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The Best Way To Save Money: Make It Automatic

This story is based on an episode of Life Kit, NPR's family of podcasts to help you navigate life.Listen on Apple Podcasts., subscribe to thenewsletter, follow onTwitter.

Summer is here. Wouldn't it be nice to have a vacation fund all saved up to go somewhere great? Sure, but most of us don't. In fact, the Federal Reserve says 40% of Americans don't even have $400 to cover an emergency expense.

If you're not good at saving, it's not your fault. Our brains are not wired to focus on the future, so you are fighting against millions of years of evolution. The good news is that there's a simple way to win this fight: Make it automatic.

"The right way to do it is the easy way to do it," says Brigitte Madrian, a behavioral economist and dean of the Marriott School of Business at Brigham Young University. "The easy way to do it is through payroll deduction, because the money you never see is the money that you're much less likely to miss."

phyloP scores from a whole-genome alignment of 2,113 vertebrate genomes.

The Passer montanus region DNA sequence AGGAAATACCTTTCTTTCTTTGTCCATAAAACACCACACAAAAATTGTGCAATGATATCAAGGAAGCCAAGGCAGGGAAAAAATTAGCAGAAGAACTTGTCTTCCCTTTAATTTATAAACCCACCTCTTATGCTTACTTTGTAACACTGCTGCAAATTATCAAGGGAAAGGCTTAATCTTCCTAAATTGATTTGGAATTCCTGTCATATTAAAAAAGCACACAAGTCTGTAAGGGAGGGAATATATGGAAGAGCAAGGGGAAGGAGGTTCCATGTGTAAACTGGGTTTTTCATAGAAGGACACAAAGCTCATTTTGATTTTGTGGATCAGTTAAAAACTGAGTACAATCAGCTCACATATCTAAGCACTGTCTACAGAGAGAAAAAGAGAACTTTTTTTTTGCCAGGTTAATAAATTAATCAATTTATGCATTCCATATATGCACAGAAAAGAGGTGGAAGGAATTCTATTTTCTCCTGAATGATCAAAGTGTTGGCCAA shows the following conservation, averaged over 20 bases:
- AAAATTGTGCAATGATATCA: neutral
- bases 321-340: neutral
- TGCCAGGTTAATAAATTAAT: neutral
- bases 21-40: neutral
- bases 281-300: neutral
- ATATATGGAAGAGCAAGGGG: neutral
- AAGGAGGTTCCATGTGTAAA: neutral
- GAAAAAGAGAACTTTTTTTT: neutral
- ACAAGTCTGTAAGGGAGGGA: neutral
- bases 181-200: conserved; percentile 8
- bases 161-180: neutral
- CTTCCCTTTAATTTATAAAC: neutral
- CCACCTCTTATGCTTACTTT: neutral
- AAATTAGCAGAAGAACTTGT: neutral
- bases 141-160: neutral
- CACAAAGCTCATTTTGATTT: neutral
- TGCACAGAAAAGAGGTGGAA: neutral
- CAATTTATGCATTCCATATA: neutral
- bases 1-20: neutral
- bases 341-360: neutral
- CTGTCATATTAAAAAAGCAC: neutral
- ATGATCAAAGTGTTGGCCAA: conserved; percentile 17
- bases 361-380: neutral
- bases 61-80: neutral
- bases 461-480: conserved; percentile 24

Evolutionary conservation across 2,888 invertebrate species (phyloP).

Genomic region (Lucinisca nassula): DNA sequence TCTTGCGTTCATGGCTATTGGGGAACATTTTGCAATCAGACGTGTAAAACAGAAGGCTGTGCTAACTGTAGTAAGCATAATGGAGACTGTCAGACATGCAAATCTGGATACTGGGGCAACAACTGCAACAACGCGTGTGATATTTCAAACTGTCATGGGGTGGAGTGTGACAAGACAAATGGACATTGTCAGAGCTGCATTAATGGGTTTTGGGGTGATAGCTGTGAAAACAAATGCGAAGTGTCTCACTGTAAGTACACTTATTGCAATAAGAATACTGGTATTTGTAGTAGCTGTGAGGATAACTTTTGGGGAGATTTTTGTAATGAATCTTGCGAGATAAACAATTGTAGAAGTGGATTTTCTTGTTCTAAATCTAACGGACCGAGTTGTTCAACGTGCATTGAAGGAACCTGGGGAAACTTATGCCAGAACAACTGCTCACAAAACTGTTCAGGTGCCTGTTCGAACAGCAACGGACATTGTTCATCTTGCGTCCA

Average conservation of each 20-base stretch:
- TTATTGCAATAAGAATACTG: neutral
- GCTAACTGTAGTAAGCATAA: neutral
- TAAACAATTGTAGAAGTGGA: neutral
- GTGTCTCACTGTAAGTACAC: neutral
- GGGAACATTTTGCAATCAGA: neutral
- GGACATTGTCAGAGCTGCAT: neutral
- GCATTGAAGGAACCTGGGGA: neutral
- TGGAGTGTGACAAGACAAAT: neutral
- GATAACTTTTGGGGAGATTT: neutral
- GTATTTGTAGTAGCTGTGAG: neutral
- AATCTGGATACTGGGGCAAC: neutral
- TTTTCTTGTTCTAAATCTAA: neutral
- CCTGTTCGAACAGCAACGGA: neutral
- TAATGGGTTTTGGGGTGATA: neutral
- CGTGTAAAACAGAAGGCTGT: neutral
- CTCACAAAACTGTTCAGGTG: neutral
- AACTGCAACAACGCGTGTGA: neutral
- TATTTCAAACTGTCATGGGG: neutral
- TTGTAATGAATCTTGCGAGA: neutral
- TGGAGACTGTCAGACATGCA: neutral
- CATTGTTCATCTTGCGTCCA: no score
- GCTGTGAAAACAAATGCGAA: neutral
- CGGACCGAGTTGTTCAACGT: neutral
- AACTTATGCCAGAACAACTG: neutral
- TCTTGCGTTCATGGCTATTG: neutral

Madrian says humans "tend to overweight how we feel in the present, our current situation, relative to what things could be like in the future." We "discount the future," putting more importance on the things that are right in front of us — meeting friends for drinks, for instance, or even doing the dishes — than saving now for something that is years or even decades away.

But, Madrian says, if we make saving automatic, we are very successful at it. And there is striking evidence that it actually works.

"Much more successful than we thought"

The U.K. government over the past decade has been phasing in a law that requires employers to enroll the entire working population into a retirement savings program. Even if you flip burgers at McDonald's, your employer has to enroll you in an automatic savings plan.

Every one of the 1.2 million employers in the U.K. has to participate, says Charlotte Clark, director of the program for the U.K. government. She says the program started with employees saving 2% of their salary. Over the past year, the program bumped the share to 5%, with the employer kicking in a portion.